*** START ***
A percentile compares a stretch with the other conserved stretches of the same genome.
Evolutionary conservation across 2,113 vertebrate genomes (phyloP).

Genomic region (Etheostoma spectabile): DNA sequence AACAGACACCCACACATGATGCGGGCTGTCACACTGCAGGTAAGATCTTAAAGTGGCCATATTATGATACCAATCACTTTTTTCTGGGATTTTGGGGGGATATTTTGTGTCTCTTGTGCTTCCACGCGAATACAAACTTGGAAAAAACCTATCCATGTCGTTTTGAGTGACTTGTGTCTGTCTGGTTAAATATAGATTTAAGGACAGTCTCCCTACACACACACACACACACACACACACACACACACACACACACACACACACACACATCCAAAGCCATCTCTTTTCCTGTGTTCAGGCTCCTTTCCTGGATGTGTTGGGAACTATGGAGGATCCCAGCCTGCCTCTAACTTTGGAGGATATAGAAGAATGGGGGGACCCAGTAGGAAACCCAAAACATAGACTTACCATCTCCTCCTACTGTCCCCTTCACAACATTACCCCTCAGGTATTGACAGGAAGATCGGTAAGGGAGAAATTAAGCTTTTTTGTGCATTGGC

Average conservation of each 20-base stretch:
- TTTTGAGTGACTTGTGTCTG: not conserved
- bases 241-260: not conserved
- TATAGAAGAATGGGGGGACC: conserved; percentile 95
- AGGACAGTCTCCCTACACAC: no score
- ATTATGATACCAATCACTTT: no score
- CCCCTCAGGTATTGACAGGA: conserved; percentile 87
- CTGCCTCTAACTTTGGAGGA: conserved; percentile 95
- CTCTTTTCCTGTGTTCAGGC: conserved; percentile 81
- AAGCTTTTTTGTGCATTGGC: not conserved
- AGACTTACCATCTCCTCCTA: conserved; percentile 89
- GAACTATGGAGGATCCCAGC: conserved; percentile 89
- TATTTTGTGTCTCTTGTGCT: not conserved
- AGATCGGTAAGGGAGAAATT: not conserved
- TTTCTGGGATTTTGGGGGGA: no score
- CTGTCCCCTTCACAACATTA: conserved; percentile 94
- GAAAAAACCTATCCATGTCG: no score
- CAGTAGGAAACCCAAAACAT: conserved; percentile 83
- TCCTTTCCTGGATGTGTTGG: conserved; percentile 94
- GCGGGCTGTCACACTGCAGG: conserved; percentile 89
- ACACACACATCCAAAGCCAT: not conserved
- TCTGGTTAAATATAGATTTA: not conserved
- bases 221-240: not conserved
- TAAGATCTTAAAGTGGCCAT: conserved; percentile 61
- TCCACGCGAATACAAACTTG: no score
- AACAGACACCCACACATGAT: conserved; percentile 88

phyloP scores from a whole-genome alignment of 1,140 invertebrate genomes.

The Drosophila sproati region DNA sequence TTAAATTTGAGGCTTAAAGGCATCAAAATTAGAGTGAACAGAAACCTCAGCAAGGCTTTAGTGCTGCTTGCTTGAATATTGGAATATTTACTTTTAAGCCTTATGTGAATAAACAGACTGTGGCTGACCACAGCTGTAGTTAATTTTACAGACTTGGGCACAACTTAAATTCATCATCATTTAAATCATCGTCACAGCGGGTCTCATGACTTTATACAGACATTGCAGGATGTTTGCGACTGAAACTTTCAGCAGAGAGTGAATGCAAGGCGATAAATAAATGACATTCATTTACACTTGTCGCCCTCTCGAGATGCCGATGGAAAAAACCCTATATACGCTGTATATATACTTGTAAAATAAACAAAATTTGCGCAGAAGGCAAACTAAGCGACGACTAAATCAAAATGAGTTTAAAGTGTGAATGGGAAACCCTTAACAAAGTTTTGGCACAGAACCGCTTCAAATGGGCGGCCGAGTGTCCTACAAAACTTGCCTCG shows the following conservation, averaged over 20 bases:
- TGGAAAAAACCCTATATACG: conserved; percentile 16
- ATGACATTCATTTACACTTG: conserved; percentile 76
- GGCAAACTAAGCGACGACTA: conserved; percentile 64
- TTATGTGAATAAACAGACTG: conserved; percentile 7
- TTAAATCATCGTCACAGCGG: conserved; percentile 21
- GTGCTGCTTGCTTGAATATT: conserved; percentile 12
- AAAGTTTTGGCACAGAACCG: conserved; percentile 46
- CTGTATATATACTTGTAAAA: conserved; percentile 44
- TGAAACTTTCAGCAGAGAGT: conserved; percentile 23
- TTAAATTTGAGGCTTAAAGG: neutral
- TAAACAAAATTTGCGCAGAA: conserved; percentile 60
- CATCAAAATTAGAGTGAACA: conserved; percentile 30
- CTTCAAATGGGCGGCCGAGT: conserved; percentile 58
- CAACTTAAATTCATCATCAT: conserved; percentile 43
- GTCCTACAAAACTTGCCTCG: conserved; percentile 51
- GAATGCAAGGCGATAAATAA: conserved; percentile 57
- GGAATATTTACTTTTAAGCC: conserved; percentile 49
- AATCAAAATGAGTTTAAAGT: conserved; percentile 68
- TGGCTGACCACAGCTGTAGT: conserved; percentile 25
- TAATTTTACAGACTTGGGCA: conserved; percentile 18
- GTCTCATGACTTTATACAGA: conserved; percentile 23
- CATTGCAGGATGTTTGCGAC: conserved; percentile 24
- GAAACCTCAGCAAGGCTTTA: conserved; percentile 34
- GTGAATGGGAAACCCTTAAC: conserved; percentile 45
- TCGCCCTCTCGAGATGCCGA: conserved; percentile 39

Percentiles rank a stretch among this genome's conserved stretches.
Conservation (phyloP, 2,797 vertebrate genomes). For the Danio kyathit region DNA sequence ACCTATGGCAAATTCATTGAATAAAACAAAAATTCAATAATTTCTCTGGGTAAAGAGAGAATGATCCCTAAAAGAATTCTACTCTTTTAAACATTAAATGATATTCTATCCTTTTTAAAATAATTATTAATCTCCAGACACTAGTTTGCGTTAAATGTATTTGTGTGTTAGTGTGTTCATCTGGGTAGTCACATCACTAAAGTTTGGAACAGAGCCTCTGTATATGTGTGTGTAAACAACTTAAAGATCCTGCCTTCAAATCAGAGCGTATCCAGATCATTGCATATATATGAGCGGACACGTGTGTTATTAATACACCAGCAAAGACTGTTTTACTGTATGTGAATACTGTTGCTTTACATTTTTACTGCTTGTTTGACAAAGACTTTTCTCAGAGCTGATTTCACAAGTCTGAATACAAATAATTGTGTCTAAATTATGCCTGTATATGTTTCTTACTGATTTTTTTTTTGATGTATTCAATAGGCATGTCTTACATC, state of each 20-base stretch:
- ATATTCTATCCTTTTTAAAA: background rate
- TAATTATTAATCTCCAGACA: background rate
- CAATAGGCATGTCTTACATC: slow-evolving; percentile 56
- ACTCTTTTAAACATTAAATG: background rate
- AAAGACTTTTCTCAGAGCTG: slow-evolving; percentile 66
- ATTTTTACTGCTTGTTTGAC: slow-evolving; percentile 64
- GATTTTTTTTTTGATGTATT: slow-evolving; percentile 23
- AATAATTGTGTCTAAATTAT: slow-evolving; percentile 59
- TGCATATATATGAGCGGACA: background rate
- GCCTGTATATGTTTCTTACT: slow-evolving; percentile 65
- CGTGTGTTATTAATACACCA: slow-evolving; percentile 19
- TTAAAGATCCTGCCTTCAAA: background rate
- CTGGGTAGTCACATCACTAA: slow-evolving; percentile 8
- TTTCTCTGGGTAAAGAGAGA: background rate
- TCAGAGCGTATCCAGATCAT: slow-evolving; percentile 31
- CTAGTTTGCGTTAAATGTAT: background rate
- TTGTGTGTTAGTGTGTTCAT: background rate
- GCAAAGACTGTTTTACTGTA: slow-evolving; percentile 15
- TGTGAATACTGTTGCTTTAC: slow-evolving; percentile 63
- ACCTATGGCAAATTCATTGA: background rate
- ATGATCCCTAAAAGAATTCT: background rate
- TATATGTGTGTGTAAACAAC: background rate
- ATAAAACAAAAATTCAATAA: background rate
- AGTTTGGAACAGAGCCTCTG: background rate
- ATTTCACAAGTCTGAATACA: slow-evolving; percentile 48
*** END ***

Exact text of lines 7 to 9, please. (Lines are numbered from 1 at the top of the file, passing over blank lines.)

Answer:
- TATAGAAGAATGGGGGGACC: conserved; percentile 95
- AGGACAGTCTCCCTACACAC: no score
- ATTATGATACCAATCACTTT: no score